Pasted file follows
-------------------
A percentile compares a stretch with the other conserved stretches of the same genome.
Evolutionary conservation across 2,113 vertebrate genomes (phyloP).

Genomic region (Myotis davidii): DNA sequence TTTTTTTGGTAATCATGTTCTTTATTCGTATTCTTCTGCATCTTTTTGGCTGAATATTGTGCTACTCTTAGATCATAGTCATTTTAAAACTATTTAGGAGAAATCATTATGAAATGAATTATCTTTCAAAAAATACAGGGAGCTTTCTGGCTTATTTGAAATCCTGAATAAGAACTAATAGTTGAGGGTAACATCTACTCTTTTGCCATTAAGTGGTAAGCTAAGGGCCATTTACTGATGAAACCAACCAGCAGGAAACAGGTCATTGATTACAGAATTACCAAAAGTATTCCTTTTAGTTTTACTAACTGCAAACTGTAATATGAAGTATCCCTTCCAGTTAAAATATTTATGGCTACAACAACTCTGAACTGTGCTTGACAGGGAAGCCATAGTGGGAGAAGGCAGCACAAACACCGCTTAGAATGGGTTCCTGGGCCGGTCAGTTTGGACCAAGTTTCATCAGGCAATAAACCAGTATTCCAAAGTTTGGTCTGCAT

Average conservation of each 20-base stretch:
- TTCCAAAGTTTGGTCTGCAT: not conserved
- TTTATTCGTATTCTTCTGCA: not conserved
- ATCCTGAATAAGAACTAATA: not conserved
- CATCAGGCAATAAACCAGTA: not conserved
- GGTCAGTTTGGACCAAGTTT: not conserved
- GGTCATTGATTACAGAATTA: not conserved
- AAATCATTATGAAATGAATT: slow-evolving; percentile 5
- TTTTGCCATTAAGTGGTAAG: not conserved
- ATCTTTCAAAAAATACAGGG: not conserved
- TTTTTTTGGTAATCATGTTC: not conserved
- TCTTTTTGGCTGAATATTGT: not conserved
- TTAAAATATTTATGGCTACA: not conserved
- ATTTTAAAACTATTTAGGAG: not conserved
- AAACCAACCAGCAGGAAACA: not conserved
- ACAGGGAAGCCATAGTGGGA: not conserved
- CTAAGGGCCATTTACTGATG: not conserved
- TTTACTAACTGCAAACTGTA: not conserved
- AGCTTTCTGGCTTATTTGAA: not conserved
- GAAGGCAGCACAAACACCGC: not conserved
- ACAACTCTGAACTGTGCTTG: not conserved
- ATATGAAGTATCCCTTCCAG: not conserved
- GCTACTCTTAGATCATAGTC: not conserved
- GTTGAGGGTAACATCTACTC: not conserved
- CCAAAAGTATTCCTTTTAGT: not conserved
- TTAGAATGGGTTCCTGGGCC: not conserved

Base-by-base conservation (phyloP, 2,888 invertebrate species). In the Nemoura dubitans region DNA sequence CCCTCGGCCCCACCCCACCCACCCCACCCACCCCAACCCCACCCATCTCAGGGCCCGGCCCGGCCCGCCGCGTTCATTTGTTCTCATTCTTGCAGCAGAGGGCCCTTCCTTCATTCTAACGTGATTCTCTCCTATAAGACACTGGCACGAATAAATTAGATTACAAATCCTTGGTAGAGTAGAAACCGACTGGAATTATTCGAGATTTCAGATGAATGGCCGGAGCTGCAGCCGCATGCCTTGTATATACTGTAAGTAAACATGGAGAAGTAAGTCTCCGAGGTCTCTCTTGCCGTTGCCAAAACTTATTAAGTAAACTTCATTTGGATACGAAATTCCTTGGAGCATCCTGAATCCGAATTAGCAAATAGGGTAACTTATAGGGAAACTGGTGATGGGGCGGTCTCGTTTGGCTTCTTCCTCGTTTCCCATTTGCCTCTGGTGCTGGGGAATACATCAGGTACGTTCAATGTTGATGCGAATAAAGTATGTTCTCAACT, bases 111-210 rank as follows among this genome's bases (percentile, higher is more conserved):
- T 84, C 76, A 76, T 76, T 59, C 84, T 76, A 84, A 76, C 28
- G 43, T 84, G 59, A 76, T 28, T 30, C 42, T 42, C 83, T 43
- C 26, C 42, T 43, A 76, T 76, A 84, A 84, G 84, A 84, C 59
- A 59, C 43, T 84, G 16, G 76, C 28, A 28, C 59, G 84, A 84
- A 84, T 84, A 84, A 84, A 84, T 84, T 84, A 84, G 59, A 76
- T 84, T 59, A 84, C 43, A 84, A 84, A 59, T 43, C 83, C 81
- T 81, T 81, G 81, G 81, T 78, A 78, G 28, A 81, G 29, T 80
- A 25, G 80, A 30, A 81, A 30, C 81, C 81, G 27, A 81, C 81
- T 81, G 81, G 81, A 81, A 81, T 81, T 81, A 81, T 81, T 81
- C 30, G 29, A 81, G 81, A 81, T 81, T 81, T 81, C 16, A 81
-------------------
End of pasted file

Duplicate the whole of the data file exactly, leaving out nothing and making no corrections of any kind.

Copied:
A percentile compares a stretch with the other conserved stretches of the same genome.
Evolutionary conservation across 2,113 vertebrate genomes (phyloP).

Genomic region (Myotis davidii): DNA sequence TTTTTTTGGTAATCATGTTCTTTATTCGTATTCTTCTGCATCTTTTTGGCTGAATATTGTGCTACTCTTAGATCATAGTCATTTTAAAACTATTTAGGAGAAATCATTATGAAATGAATTATCTTTCAAAAAATACAGGGAGCTTTCTGGCTTATTTGAAATCCTGAATAAGAACTAATAGTTGAGGGTAACATCTACTCTTTTGCCATTAAGTGGTAAGCTAAGGGCCATTTACTGATGAAACCAACCAGCAGGAAACAGGTCATTGATTACAGAATTACCAAAAGTATTCCTTTTAGTTTTACTAACTGCAAACTGTAATATGAAGTATCCCTTCCAGTTAAAATATTTATGGCTACAACAACTCTGAACTGTGCTTGACAGGGAAGCCATAGTGGGAGAAGGCAGCACAAACACCGCTTAGAATGGGTTCCTGGGCCGGTCAGTTTGGACCAAGTTTCATCAGGCAATAAACCAGTATTCCAAAGTTTGGTCTGCAT

Average conservation of each 20-base stretch:
- TTCCAAAGTTTGGTCTGCAT: not conserved
- TTTATTCGTATTCTTCTGCA: not conserved
- ATCCTGAATAAGAACTAATA: not conserved
- CATCAGGCAATAAACCAGTA: not conserved
- GGTCAGTTTGGACCAAGTTT: not conserved
- GGTCATTGATTACAGAATTA: not conserved
- AAATCATTATGAAATGAATT: slow-evolving; percentile 5
- TTTTGCCATTAAGTGGTAAG: not conserved
- ATCTTTCAAAAAATACAGGG: not conserved
- TTTTTTTGGTAATCATGTTC: not conserved
- TCTTTTTGGCTGAATATTGT: not conserved
- TTAAAATATTTATGGCTACA: not conserved
- ATTTTAAAACTATTTAGGAG: not conserved
- AAACCAACCAGCAGGAAACA: not conserved
- ACAGGGAAGCCATAGTGGGA: not conserved
- CTAAGGGCCATTTACTGATG: not conserved
- TTTACTAACTGCAAACTGTA: not conserved
- AGCTTTCTGGCTTATTTGAA: not conserved
- GAAGGCAGCACAAACACCGC: not conserved
- ACAACTCTGAACTGTGCTTG: not conserved
- ATATGAAGTATCCCTTCCAG: not conserved
- GCTACTCTTAGATCATAGTC: not conserved
- GTTGAGGGTAACATCTACTC: not conserved
- CCAAAAGTATTCCTTTTAGT: not conserved
- TTAGAATGGGTTCCTGGGCC: not conserved

Base-by-base conservation (phyloP, 2,888 invertebrate species). In the Nemoura dubitans region DNA sequence CCCTCGGCCCCACCCCACCCACCCCACCCACCCCAACCCCACCCATCTCAGGGCCCGGCCCGGCCCGCCGCGTTCATTTGTTCTCATTCTTGCAGCAGAGGGCCCTTCCTTCATTCTAACGTGATTCTCTCCTATAAGACACTGGCACGAATAAATTAGATTACAAATCCTTGGTAGAGTAGAAACCGACTGGAATTATTCGAGATTTCAGATGAATGGCCGGAGCTGCAGCCGCATGCCTTGTATATACTGTAAGTAAACATGGAGAAGTAAGTCTCCGAGGTCTCTCTTGCCGTTGCCAAAACTTATTAAGTAAACTTCATTTGGATACGAAATTCCTTGGAGCATCCTGAATCCGAATTAGCAAATAGGGTAACTTATAGGGAAACTGGTGATGGGGCGGTCTCGTTTGGCTTCTTCCTCGTTTCCCATTTGCCTCTGGTGCTGGGGAATACATCAGGTACGTTCAATGTTGATGCGAATAAAGTATGTTCTCAACT, bases 111-210 rank as follows among this genome's bases (percentile, higher is more conserved):
- T 84, C 76, A 76, T 76, T 59, C 84, T 76, A 84, A 76, C 28
- G 43, T 84, G 59, A 76, T 28, T 30, C 42, T 42, C 83, T 43
- C 26, C 42, T 43, A 76, T 76, A 84, A 84, G 84, A 84, C 59
- A 59, C 43, T 84, G 16, G 76, C 28, A 28, C 59, G 84, A 84
- A 84, T 84, A 84, A 84, A 84, T 84, T 84, A 84, G 59, A 76
- T 84, T 59, A 84, C 43, A 84, A 84, A 59, T 43, C 83, C 81
- T 81, T 81, G 81, G 81, T 78, A 78, G 28, A 81, G 29, T 80
- A 25, G 80, A 30, A 81, A 30, C 81, C 81, G 27, A 81, C 81
- T 81, G 81, G 81, A 81, A 81, T 81, T 81, A 81, T 81, T 81
- C 30, G 29, A 81, G 81, A 81, T 81, T 81, T 81, C 16, A 81